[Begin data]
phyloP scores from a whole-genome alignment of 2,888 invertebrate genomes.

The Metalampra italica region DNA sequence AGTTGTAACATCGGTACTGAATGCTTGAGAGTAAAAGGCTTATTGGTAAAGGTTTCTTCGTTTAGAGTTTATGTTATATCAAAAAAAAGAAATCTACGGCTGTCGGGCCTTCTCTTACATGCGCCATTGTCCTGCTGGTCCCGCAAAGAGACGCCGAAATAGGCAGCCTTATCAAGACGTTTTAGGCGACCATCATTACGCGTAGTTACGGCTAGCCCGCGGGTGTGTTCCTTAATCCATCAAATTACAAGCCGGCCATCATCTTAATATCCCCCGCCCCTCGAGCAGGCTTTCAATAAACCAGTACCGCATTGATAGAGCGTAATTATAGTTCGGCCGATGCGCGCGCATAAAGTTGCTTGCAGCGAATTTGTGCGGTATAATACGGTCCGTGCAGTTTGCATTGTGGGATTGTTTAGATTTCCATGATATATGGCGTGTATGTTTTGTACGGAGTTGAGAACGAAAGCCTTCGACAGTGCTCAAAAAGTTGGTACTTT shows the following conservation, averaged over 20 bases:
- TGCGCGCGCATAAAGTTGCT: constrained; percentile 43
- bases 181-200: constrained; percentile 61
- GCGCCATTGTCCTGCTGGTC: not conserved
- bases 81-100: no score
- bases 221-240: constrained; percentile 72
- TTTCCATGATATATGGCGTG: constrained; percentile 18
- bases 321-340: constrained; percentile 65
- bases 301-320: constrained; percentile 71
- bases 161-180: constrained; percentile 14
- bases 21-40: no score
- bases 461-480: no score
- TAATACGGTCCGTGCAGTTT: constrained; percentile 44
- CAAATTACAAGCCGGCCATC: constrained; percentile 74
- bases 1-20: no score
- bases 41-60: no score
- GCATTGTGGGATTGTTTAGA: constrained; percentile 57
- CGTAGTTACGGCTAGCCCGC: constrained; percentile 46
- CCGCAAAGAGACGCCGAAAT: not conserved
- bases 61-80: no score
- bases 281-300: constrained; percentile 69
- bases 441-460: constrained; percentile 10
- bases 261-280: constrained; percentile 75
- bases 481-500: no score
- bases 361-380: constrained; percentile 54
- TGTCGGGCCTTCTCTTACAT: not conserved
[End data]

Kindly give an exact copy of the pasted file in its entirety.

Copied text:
phyloP scores from a whole-genome alignment of 2,888 invertebrate genomes.

The Metalampra italica region DNA sequence AGTTGTAACATCGGTACTGAATGCTTGAGAGTAAAAGGCTTATTGGTAAAGGTTTCTTCGTTTAGAGTTTATGTTATATCAAAAAAAAGAAATCTACGGCTGTCGGGCCTTCTCTTACATGCGCCATTGTCCTGCTGGTCCCGCAAAGAGACGCCGAAATAGGCAGCCTTATCAAGACGTTTTAGGCGACCATCATTACGCGTAGTTACGGCTAGCCCGCGGGTGTGTTCCTTAATCCATCAAATTACAAGCCGGCCATCATCTTAATATCCCCCGCCCCTCGAGCAGGCTTTCAATAAACCAGTACCGCATTGATAGAGCGTAATTATAGTTCGGCCGATGCGCGCGCATAAAGTTGCTTGCAGCGAATTTGTGCGGTATAATACGGTCCGTGCAGTTTGCATTGTGGGATTGTTTAGATTTCCATGATATATGGCGTGTATGTTTTGTACGGAGTTGAGAACGAAAGCCTTCGACAGTGCTCAAAAAGTTGGTACTTT shows the following conservation, averaged over 20 bases:
- TGCGCGCGCATAAAGTTGCT: constrained; percentile 43
- bases 181-200: constrained; percentile 61
- GCGCCATTGTCCTGCTGGTC: not conserved
- bases 81-100: no score
- bases 221-240: constrained; percentile 72
- TTTCCATGATATATGGCGTG: constrained; percentile 18
- bases 321-340: constrained; percentile 65
- bases 301-320: constrained; percentile 71
- bases 161-180: constrained; percentile 14
- bases 21-40: no score
- bases 461-480: no score
- TAATACGGTCCGTGCAGTTT: constrained; percentile 44
- CAAATTACAAGCCGGCCATC: constrained; percentile 74
- bases 1-20: no score
- bases 41-60: no score
- GCATTGTGGGATTGTTTAGA: constrained; percentile 57
- CGTAGTTACGGCTAGCCCGC: constrained; percentile 46
- CCGCAAAGAGACGCCGAAAT: not conserved
- bases 61-80: no score
- bases 281-300: constrained; percentile 69
- bases 441-460: constrained; percentile 10
- bases 261-280: constrained; percentile 75
- bases 481-500: no score
- bases 361-380: constrained; percentile 54
- TGTCGGGCCTTCTCTTACAT: not conserved